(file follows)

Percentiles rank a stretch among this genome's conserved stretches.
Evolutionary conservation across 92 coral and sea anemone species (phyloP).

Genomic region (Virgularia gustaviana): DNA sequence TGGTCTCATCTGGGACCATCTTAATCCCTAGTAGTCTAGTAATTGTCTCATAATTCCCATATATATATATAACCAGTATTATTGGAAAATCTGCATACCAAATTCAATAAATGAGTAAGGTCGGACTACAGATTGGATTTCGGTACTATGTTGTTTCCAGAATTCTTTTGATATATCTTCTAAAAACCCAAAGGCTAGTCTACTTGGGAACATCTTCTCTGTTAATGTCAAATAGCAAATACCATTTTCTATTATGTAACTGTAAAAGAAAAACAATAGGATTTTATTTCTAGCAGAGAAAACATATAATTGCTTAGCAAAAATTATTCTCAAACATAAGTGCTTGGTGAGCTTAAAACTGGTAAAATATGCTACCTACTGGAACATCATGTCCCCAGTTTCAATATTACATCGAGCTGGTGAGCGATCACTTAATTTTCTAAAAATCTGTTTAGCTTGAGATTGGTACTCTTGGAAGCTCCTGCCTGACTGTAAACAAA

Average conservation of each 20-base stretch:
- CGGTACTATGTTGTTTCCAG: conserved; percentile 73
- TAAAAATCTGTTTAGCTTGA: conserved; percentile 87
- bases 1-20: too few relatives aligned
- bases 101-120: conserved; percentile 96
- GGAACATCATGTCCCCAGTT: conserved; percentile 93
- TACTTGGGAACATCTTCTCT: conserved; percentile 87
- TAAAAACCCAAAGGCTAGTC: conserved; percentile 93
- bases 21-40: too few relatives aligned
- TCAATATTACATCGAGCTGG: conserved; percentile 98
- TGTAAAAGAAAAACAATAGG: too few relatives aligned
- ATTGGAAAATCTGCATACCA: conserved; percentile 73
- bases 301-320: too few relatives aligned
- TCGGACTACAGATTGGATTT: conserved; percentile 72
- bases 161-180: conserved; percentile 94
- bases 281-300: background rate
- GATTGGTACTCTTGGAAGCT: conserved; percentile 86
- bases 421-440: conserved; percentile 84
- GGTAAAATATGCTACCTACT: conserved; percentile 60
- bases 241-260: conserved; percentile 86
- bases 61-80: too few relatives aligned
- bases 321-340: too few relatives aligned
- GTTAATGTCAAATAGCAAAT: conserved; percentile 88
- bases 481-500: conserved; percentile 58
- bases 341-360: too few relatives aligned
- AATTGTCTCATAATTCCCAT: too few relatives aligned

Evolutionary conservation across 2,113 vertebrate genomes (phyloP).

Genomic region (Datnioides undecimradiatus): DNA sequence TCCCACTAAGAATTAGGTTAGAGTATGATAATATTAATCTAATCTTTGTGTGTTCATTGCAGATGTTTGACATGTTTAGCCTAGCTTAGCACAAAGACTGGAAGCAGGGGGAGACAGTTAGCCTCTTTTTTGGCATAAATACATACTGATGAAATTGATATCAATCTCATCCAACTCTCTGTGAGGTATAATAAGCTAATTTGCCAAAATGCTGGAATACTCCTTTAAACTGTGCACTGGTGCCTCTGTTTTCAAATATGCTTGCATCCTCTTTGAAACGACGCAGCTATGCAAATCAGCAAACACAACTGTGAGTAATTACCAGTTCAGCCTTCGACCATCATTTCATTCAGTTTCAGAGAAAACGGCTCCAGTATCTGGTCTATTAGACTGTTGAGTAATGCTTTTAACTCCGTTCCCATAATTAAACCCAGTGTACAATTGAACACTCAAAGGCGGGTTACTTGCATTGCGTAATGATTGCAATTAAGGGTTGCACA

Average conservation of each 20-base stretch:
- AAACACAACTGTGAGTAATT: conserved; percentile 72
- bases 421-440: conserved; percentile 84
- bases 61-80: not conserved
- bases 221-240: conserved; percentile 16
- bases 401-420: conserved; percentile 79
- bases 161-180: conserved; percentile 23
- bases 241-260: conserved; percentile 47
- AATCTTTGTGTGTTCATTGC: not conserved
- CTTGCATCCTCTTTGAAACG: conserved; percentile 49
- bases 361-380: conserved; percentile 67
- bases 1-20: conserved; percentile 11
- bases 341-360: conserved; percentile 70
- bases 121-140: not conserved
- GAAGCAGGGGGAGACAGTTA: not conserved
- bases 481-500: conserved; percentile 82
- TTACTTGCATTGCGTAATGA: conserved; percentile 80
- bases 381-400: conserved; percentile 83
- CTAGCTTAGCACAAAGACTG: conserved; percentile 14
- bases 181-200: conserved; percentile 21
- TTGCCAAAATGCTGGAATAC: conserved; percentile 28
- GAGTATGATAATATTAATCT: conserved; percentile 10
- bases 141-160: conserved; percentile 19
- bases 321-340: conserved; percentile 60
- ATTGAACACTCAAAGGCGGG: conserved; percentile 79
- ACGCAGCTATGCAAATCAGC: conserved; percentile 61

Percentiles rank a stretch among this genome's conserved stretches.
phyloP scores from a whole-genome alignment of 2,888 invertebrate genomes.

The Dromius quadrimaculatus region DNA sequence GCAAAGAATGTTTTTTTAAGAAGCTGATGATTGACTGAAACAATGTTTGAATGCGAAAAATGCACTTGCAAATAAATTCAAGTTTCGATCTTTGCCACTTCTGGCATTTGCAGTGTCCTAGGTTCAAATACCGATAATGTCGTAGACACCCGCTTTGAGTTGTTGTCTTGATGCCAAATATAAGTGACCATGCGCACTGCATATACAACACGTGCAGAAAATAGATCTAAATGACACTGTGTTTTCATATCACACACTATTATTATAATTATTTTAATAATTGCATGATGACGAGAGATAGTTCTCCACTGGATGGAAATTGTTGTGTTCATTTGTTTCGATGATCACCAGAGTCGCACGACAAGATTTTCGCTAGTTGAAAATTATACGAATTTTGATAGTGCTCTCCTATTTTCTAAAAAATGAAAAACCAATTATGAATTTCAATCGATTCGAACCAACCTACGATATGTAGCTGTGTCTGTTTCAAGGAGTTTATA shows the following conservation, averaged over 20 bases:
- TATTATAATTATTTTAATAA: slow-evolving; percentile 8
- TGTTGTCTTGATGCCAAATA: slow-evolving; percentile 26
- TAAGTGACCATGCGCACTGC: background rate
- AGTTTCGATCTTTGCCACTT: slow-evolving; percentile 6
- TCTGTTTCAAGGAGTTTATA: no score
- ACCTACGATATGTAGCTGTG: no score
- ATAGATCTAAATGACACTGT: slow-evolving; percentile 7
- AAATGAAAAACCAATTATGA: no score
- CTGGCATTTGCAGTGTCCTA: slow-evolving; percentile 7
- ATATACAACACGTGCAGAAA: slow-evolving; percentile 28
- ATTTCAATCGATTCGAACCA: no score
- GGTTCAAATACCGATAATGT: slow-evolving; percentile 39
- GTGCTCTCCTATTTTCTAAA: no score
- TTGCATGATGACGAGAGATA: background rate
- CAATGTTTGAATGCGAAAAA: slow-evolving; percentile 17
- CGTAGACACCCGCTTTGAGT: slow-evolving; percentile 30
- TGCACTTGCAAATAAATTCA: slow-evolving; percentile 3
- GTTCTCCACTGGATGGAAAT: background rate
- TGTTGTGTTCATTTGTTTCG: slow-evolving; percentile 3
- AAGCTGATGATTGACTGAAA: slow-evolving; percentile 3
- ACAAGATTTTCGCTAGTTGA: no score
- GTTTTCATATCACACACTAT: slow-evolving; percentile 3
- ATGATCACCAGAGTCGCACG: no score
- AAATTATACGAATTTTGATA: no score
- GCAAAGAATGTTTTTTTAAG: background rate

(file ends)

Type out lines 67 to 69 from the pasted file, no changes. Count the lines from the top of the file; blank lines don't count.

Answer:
- ATAGATCTAAATGACACTGT: slow-evolving; percentile 7
- AAATGAAAAACCAATTATGA: no score
- CTGGCATTTGCAGTGTCCTA: slow-evolving; percentile 7